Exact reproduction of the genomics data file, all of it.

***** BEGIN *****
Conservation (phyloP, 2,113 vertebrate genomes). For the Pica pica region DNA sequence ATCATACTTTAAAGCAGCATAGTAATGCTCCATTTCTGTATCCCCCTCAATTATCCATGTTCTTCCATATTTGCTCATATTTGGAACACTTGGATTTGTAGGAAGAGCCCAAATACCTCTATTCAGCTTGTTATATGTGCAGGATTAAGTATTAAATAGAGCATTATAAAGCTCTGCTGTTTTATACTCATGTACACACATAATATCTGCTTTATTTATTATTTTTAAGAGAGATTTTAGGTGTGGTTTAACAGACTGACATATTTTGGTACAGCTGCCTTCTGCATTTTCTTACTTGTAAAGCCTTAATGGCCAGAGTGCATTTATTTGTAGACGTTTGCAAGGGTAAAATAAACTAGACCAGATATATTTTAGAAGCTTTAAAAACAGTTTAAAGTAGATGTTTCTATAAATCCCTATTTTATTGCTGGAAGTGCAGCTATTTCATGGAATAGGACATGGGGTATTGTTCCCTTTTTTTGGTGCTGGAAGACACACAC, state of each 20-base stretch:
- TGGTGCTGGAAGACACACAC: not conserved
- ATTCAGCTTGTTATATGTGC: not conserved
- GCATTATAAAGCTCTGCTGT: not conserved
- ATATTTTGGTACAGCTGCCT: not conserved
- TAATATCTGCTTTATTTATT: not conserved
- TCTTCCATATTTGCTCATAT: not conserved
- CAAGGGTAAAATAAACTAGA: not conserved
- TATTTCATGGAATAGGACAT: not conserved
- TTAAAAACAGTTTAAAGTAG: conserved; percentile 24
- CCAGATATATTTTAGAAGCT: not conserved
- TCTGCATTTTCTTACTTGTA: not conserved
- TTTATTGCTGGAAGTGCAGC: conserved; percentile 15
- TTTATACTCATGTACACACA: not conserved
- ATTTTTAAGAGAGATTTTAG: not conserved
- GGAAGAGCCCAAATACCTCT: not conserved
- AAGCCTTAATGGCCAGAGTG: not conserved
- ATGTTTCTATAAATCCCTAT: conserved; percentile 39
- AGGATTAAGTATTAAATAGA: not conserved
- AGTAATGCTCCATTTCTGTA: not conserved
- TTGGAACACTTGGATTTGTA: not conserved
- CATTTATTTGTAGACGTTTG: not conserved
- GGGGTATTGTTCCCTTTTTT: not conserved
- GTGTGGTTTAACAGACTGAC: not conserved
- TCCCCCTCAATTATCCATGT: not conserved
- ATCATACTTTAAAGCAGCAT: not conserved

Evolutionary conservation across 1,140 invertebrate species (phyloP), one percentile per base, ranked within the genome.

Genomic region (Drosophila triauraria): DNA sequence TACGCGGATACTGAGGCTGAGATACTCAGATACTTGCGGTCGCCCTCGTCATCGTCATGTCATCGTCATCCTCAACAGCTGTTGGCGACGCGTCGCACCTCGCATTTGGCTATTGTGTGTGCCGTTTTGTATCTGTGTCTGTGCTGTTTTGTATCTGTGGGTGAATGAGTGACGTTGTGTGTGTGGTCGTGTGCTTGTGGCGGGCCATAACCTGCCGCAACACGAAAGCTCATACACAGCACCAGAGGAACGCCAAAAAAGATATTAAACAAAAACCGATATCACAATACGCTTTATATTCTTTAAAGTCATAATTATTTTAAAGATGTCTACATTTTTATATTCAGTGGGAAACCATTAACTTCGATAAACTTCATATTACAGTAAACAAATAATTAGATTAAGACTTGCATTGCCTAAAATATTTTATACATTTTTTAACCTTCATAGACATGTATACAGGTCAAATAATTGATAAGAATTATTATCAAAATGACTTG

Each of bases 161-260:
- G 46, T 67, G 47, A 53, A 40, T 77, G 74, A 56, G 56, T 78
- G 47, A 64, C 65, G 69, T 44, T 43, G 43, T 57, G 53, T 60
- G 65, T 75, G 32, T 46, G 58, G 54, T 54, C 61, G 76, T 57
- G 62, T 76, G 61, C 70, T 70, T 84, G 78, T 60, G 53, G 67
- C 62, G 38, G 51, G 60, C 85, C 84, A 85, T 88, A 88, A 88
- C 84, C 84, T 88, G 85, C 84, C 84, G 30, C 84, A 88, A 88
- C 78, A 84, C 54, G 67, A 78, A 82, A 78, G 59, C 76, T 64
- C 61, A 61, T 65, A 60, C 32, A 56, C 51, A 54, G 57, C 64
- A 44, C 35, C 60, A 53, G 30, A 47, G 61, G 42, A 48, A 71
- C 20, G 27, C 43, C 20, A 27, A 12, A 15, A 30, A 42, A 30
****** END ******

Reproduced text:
Conservation (phyloP, 2,113 vertebrate genomes). For the Pica pica region DNA sequence ATCATACTTTAAAGCAGCATAGTAATGCTCCATTTCTGTATCCCCCTCAATTATCCATGTTCTTCCATATTTGCTCATATTTGGAACACTTGGATTTGTAGGAAGAGCCCAAATACCTCTATTCAGCTTGTTATATGTGCAGGATTAAGTATTAAATAGAGCATTATAAAGCTCTGCTGTTTTATACTCATGTACACACATAATATCTGCTTTATTTATTATTTTTAAGAGAGATTTTAGGTGTGGTTTAACAGACTGACATATTTTGGTACAGCTGCCTTCTGCATTTTCTTACTTGTAAAGCCTTAATGGCCAGAGTGCATTTATTTGTAGACGTTTGCAAGGGTAAAATAAACTAGACCAGATATATTTTAGAAGCTTTAAAAACAGTTTAAAGTAGATGTTTCTATAAATCCCTATTTTATTGCTGGAAGTGCAGCTATTTCATGGAATAGGACATGGGGTATTGTTCCCTTTTTTTGGTGCTGGAAGACACACAC, state of each 20-base stretch:
- TGGTGCTGGAAGACACACAC: not conserved
- ATTCAGCTTGTTATATGTGC: not conserved
- GCATTATAAAGCTCTGCTGT: not conserved
- ATATTTTGGTACAGCTGCCT: not conserved
- TAATATCTGCTTTATTTATT: not conserved
- TCTTCCATATTTGCTCATAT: not conserved
- CAAGGGTAAAATAAACTAGA: not conserved
- TATTTCATGGAATAGGACAT: not conserved
- TTAAAAACAGTTTAAAGTAG: conserved; percentile 24
- CCAGATATATTTTAGAAGCT: not conserved
- TCTGCATTTTCTTACTTGTA: not conserved
- TTTATTGCTGGAAGTGCAGC: conserved; percentile 15
- TTTATACTCATGTACACACA: not conserved
- ATTTTTAAGAGAGATTTTAG: not conserved
- GGAAGAGCCCAAATACCTCT: not conserved
- AAGCCTTAATGGCCAGAGTG: not conserved
- ATGTTTCTATAAATCCCTAT: conserved; percentile 39
- AGGATTAAGTATTAAATAGA: not conserved
- AGTAATGCTCCATTTCTGTA: not conserved
- TTGGAACACTTGGATTTGTA: not conserved
- CATTTATTTGTAGACGTTTG: not conserved
- GGGGTATTGTTCCCTTTTTT: not conserved
- GTGTGGTTTAACAGACTGAC: not conserved
- TCCCCCTCAATTATCCATGT: not conserved
- ATCATACTTTAAAGCAGCAT: not conserved

Evolutionary conservation across 1,140 invertebrate species (phyloP), one percentile per base, ranked within the genome.

Genomic region (Drosophila triauraria): DNA sequence TACGCGGATACTGAGGCTGAGATACTCAGATACTTGCGGTCGCCCTCGTCATCGTCATGTCATCGTCATCCTCAACAGCTGTTGGCGACGCGTCGCACCTCGCATTTGGCTATTGTGTGTGCCGTTTTGTATCTGTGTCTGTGCTGTTTTGTATCTGTGGGTGAATGAGTGACGTTGTGTGTGTGGTCGTGTGCTTGTGGCGGGCCATAACCTGCCGCAACACGAAAGCTCATACACAGCACCAGAGGAACGCCAAAAAAGATATTAAACAAAAACCGATATCACAATACGCTTTATATTCTTTAAAGTCATAATTATTTTAAAGATGTCTACATTTTTATATTCAGTGGGAAACCATTAACTTCGATAAACTTCATATTACAGTAAACAAATAATTAGATTAAGACTTGCATTGCCTAAAATATTTTATACATTTTTTAACCTTCATAGACATGTATACAGGTCAAATAATTGATAAGAATTATTATCAAAATGACTTG

Each of bases 161-260:
- G 46, T 67, G 47, A 53, A 40, T 77, G 74, A 56, G 56, T 78
- G 47, A 64, C 65, G 69, T 44, T 43, G 43, T 57, G 53, T 60
- G 65, T 75, G 32, T 46, G 58, G 54, T 54, C 61, G 76, T 57
- G 62, T 76, G 61, C 70, T 70, T 84, G 78, T 60, G 53, G 67
- C 62, G 38, G 51, G 60, C 85, C 84, A 85, T 88, A 88, A 88
- C 84, C 84, T 88, G 85, C 84, C 84, G 30, C 84, A 88, A 88
- C 78, A 84, C 54, G 67, A 78, A 82, A 78, G 59, C 76, T 64
- C 61, A 61, T 65, A 60, C 32, A 56, C 51, A 54, G 57, C 64
- A 44, C 35, C 60, A 53, G 30, A 47, G 61, G 42, A 48, A 71
- C 20, G 27, C 43, C 20, A 27, A 12, A 15, A 30, A 42, A 30